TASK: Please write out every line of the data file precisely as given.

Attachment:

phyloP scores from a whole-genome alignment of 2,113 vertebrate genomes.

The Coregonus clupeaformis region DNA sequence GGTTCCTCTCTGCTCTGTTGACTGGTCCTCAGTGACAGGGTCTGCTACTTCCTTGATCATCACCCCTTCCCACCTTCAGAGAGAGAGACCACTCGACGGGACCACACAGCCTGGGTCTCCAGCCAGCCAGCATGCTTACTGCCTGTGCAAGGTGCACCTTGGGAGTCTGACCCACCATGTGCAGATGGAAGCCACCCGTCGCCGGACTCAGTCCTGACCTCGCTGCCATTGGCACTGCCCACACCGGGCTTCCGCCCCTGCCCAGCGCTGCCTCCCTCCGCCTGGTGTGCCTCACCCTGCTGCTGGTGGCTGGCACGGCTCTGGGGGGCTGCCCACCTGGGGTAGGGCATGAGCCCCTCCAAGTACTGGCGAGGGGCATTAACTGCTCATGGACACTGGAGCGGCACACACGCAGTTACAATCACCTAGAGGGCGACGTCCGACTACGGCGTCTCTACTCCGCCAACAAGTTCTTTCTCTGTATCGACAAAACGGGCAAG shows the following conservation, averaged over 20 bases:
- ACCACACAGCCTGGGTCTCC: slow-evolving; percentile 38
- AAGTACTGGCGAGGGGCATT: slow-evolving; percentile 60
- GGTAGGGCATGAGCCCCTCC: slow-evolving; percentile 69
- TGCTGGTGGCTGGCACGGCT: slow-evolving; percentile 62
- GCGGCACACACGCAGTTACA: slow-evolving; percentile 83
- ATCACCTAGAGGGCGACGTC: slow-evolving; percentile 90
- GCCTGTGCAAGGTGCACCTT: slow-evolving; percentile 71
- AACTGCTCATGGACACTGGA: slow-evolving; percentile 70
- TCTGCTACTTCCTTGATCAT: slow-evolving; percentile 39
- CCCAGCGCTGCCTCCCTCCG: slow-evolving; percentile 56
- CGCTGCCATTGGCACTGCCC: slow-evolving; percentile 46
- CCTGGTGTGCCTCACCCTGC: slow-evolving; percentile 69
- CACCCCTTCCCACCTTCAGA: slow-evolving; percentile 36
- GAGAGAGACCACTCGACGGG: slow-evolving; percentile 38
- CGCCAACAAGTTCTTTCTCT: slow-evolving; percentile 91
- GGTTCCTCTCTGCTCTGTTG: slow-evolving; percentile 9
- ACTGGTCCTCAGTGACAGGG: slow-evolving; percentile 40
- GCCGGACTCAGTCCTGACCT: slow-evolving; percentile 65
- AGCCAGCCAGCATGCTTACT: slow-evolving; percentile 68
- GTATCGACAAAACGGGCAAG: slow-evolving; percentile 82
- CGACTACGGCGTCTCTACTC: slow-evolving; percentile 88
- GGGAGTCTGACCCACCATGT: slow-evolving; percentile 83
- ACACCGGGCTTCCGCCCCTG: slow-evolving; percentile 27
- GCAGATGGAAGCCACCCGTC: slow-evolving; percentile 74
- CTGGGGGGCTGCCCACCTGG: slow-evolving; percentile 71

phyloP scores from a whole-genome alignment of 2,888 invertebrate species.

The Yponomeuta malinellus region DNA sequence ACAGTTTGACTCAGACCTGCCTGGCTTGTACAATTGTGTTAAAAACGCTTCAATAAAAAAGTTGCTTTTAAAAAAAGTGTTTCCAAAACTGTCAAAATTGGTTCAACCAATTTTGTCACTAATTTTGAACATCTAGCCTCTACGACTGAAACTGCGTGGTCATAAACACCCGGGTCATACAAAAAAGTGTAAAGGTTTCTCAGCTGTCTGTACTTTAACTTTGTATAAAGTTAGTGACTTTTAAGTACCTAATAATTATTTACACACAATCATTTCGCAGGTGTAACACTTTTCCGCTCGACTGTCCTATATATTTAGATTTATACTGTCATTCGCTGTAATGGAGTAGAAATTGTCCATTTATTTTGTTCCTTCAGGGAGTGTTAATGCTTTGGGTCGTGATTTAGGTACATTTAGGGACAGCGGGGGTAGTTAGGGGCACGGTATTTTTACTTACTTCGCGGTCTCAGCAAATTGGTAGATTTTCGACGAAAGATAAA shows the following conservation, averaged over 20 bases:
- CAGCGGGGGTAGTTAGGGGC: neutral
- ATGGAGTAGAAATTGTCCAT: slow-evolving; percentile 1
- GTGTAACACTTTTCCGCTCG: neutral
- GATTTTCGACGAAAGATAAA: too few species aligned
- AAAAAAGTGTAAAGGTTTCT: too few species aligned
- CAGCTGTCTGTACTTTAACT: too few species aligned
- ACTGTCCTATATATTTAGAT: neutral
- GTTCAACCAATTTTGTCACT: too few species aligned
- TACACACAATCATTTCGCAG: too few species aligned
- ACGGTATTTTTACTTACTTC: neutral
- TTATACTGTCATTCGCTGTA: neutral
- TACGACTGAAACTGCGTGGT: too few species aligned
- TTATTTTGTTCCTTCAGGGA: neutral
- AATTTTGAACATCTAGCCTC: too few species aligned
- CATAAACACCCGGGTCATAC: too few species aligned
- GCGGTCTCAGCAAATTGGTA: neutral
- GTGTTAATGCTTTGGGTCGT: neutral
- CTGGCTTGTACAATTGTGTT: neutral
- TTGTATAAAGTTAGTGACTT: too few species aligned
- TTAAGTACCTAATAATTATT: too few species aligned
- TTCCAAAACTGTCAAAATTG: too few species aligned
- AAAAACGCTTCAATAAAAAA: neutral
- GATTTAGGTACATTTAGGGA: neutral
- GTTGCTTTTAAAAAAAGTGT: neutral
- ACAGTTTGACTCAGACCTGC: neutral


phyloP scores from a whole-genome alignment of 2,113 vertebrate genomes.

The Coregonus clupeaformis region DNA sequence GGTTCCTCTCTGCTCTGTTGACTGGTCCTCAGTGACAGGGTCTGCTACTTCCTTGATCATCACCCCTTCCCACCTTCAGAGAGAGAGACCACTCGACGGGACCACACAGCCTGGGTCTCCAGCCAGCCAGCATGCTTACTGCCTGTGCAAGGTGCACCTTGGGAGTCTGACCCACCATGTGCAGATGGAAGCCACCCGTCGCCGGACTCAGTCCTGACCTCGCTGCCATTGGCACTGCCCACACCGGGCTTCCGCCCCTGCCCAGCGCTGCCTCCCTCCGCCTGGTGTGCCTCACCCTGCTGCTGGTGGCTGGCACGGCTCTGGGGGGCTGCCCACCTGGGGTAGGGCATGAGCCCCTCCAAGTACTGGCGAGGGGCATTAACTGCTCATGGACACTGGAGCGGCACACACGCAGTTACAATCACCTAGAGGGCGACGTCCGACTACGGCGTCTCTACTCCGCCAACAAGTTCTTTCTCTGTATCGACAAAACGGGCAAG shows the following conservation, averaged over 20 bases:
- ACCACACAGCCTGGGTCTCC: slow-evolving; percentile 38
- AAGTACTGGCGAGGGGCATT: slow-evolving; percentile 60
- GGTAGGGCATGAGCCCCTCC: slow-evolving; percentile 69
- TGCTGGTGGCTGGCACGGCT: slow-evolving; percentile 62
- GCGGCACACACGCAGTTACA: slow-evolving; percentile 83
- ATCACCTAGAGGGCGACGTC: slow-evolving; percentile 90
- GCCTGTGCAAGGTGCACCTT: slow-evolving; percentile 71
- AACTGCTCATGGACACTGGA: slow-evolving; percentile 70
- TCTGCTACTTCCTTGATCAT: slow-evolving; percentile 39
- CCCAGCGCTGCCTCCCTCCG: slow-evolving; percentile 56
- CGCTGCCATTGGCACTGCCC: slow-evolving; percentile 46
- CCTGGTGTGCCTCACCCTGC: slow-evolving; percentile 69
- CACCCCTTCCCACCTTCAGA: slow-evolving; percentile 36
- GAGAGAGACCACTCGACGGG: slow-evolving; percentile 38
- CGCCAACAAGTTCTTTCTCT: slow-evolving; percentile 91
- GGTTCCTCTCTGCTCTGTTG: slow-evolving; percentile 9
- ACTGGTCCTCAGTGACAGGG: slow-evolving; percentile 40
- GCCGGACTCAGTCCTGACCT: slow-evolving; percentile 65
- AGCCAGCCAGCATGCTTACT: slow-evolving; percentile 68
- GTATCGACAAAACGGGCAAG: slow-evolving; percentile 82
- CGACTACGGCGTCTCTACTC: slow-evolving; percentile 88
- GGGAGTCTGACCCACCATGT: slow-evolving; percentile 83
- ACACCGGGCTTCCGCCCCTG: slow-evolving; percentile 27
- GCAGATGGAAGCCACCCGTC: slow-evolving; percentile 74
- CTGGGGGGCTGCCCACCTGG: slow-evolving; percentile 71

phyloP scores from a whole-genome alignment of 2,888 invertebrate species.

The Yponomeuta malinellus region DNA sequence ACAGTTTGACTCAGACCTGCCTGGCTTGTACAATTGTGTTAAAAACGCTTCAATAAAAAAGTTGCTTTTAAAAAAAGTGTTTCCAAAACTGTCAAAATTGGTTCAACCAATTTTGTCACTAATTTTGAACATCTAGCCTCTACGACTGAAACTGCGTGGTCATAAACACCCGGGTCATACAAAAAAGTGTAAAGGTTTCTCAGCTGTCTGTACTTTAACTTTGTATAAAGTTAGTGACTTTTAAGTACCTAATAATTATTTACACACAATCATTTCGCAGGTGTAACACTTTTCCGCTCGACTGTCCTATATATTTAGATTTATACTGTCATTCGCTGTAATGGAGTAGAAATTGTCCATTTATTTTGTTCCTTCAGGGAGTGTTAATGCTTTGGGTCGTGATTTAGGTACATTTAGGGACAGCGGGGGTAGTTAGGGGCACGGTATTTTTACTTACTTCGCGGTCTCAGCAAATTGGTAGATTTTCGACGAAAGATAAA shows the following conservation, averaged over 20 bases:
- CAGCGGGGGTAGTTAGGGGC: neutral
- ATGGAGTAGAAATTGTCCAT: slow-evolving; percentile 1
- GTGTAACACTTTTCCGCTCG: neutral
- GATTTTCGACGAAAGATAAA: too few species aligned
- AAAAAAGTGTAAAGGTTTCT: too few species aligned
- CAGCTGTCTGTACTTTAACT: too few species aligned
- ACTGTCCTATATATTTAGAT: neutral
- GTTCAACCAATTTTGTCACT: too few species aligned
- TACACACAATCATTTCGCAG: too few species aligned
- ACGGTATTTTTACTTACTTC: neutral
- TTATACTGTCATTCGCTGTA: neutral
- TACGACTGAAACTGCGTGGT: too few species aligned
- TTATTTTGTTCCTTCAGGGA: neutral
- AATTTTGAACATCTAGCCTC: too few species aligned
- CATAAACACCCGGGTCATAC: too few species aligned
- GCGGTCTCAGCAAATTGGTA: neutral
- GTGTTAATGCTTTGGGTCGT: neutral
- CTGGCTTGTACAATTGTGTT: neutral
- TTGTATAAAGTTAGTGACTT: too few species aligned
- TTAAGTACCTAATAATTATT: too few species aligned
- TTCCAAAACTGTCAAAATTG: too few species aligned
- AAAAACGCTTCAATAAAAAA: neutral
- GATTTAGGTACATTTAGGGA: neutral
- GTTGCTTTTAAAAAAAGTGT: neutral
- ACAGTTTGACTCAGACCTGC: neutral